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A Landscape Revealed: 10,000 Years on a Chalkland Farm by Martin Green. Tempus Publications. ISBN 0 7524 1490 9. £17.99.

I loved this book mostly for its patient uncovering of a host of fascinating facts, the marvellous illustrations of how life might have been in the Neolithic and bronze age, the illustrations giving a vibrancy to the text.

Martin Green has devoted a lifetime to patiently exploring and excavating the prehistoric sites on his farm. It was here at the Monkton Up Wimborne Neolithic Complex that the bodies of four individuals were found, three children and a woman aged about 30 years old. DNA analysis revealed that this small group had probably come from the Mendip Hills, some forty miles away to the north-west. Of the three children, two were unrelated to the women but were probably brother and sister, the third child was the daughter. What the chemical ‘signatures’ of these four revealed was that the women had travelled to Cranborne Chase ‘acquired’ the two children and then returned to the Mendips where she gave birth to her daughter. They then returned to Cranborne and met their death there. The specialist work was sponsored by the BBC during the making of a Meet the Ancestors programme.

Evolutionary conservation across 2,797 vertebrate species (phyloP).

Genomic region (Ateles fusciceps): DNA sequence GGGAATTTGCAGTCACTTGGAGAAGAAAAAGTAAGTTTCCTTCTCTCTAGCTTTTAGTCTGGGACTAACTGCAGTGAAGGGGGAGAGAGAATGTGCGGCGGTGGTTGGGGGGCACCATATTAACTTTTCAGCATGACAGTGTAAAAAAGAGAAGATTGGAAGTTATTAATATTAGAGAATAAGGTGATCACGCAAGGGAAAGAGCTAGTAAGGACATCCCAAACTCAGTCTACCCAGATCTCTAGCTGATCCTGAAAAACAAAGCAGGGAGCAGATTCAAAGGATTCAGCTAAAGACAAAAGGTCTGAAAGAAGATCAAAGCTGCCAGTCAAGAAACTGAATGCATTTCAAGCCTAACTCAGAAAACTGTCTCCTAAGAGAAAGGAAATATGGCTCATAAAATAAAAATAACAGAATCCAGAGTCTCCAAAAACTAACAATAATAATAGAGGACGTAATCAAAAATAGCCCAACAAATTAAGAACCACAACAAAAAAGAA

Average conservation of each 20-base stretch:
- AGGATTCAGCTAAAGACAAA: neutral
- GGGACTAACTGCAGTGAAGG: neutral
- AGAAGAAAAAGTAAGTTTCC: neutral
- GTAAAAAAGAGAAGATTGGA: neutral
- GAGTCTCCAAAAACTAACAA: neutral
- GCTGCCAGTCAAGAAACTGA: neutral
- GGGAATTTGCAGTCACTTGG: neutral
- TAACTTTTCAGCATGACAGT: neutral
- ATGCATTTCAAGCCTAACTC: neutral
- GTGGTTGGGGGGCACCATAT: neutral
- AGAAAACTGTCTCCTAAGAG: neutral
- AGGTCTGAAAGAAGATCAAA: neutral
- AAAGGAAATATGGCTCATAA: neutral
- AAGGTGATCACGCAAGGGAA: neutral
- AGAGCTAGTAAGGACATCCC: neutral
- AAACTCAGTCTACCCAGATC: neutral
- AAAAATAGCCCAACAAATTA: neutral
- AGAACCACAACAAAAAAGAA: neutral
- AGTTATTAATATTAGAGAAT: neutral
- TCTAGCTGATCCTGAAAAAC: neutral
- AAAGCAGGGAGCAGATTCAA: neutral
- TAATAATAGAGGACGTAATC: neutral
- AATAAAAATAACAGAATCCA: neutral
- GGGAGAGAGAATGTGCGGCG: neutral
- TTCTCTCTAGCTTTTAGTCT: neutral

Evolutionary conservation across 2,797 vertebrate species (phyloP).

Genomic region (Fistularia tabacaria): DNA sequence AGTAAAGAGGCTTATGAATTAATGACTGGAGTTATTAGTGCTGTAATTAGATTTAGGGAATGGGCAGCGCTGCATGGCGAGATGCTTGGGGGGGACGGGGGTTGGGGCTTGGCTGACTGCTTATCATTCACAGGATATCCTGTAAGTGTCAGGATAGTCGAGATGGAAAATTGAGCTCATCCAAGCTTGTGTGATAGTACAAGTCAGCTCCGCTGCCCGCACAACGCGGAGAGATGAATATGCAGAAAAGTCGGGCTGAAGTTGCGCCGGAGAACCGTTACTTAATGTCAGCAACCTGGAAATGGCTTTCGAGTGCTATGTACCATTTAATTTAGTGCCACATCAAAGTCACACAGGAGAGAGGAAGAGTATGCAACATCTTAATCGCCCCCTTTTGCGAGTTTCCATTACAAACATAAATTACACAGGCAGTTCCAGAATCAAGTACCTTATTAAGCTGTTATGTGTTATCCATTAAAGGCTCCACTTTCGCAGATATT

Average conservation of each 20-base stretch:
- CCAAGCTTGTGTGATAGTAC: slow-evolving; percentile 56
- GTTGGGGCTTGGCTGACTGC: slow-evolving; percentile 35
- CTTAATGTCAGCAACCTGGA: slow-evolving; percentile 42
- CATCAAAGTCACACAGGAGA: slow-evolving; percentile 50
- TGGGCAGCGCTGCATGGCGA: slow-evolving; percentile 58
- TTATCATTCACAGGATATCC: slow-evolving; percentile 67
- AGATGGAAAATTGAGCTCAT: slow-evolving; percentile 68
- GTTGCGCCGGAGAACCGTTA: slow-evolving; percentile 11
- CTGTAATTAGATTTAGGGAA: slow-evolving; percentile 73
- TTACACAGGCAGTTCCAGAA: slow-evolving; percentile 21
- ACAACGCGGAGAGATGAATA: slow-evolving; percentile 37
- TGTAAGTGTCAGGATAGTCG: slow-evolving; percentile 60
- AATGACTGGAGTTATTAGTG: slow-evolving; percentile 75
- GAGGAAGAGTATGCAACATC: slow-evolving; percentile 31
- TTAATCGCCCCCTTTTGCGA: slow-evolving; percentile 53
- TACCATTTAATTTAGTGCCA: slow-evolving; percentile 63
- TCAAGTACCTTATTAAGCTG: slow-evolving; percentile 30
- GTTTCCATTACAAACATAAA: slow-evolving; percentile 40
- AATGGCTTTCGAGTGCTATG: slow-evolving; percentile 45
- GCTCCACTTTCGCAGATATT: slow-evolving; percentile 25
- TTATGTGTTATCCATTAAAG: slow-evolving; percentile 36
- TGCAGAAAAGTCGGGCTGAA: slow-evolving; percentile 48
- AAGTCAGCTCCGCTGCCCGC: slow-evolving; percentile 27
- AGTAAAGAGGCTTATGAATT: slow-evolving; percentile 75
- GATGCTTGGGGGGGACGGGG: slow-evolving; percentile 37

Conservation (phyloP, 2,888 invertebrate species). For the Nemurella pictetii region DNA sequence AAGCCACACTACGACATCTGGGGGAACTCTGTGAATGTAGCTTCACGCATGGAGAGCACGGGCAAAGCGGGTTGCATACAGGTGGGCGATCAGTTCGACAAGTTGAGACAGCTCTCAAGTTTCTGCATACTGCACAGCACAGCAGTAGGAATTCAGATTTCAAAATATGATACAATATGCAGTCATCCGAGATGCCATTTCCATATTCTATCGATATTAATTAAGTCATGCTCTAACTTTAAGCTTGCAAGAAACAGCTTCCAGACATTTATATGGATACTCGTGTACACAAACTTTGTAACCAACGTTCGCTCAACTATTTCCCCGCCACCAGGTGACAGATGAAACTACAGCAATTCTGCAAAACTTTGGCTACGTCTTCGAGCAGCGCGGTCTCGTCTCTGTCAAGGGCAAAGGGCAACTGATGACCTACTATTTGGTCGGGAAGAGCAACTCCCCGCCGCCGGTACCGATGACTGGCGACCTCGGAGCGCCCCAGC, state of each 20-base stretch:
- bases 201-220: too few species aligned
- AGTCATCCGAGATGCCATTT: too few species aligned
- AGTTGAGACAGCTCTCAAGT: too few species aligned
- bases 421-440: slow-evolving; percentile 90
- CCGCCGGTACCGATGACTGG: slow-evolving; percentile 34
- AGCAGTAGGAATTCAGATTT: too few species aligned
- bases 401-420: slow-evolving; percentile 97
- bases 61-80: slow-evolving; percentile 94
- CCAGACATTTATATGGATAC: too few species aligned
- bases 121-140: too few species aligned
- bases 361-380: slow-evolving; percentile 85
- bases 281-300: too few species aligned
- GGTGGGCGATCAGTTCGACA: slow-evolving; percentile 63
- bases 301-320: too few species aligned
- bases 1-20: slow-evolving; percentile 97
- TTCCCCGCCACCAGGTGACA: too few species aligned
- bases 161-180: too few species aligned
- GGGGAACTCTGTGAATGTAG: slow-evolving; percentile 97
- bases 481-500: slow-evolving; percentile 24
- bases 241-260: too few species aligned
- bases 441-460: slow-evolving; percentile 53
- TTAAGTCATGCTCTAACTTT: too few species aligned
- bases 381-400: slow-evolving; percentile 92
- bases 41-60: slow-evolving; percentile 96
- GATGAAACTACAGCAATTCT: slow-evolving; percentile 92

Publisher’s Review;  “The Down Farm landscape (where the author’s family have farmed for generations) is one of the most carefully studied areas in western Europe. The farm is part of Cranborne Chase, just South of Salisbury (where coincidentally, the famous General Pitt Rivers began his pioneering work in the 1880s). It not only contains the Neolithic Dorset Cursus, numerous long barrows and Hambledon Hill, but over the last 30 years henges, shafts, plastered houses, land divisions, enclosures and cemeteries have been identified and excavated.”

Foreword by Richard Bradley; “The story he has to tell is an exceptionally interesting one in which the development of Cranborne Chase is interwoven with an account of his own fieldwork. It begins with chance discoveries that could have been made on any part of the chalk of southern England and it ends with a unique programme of research, in which Martin plays a pivotal role, involving no fewer than five universities and a major field unit.”

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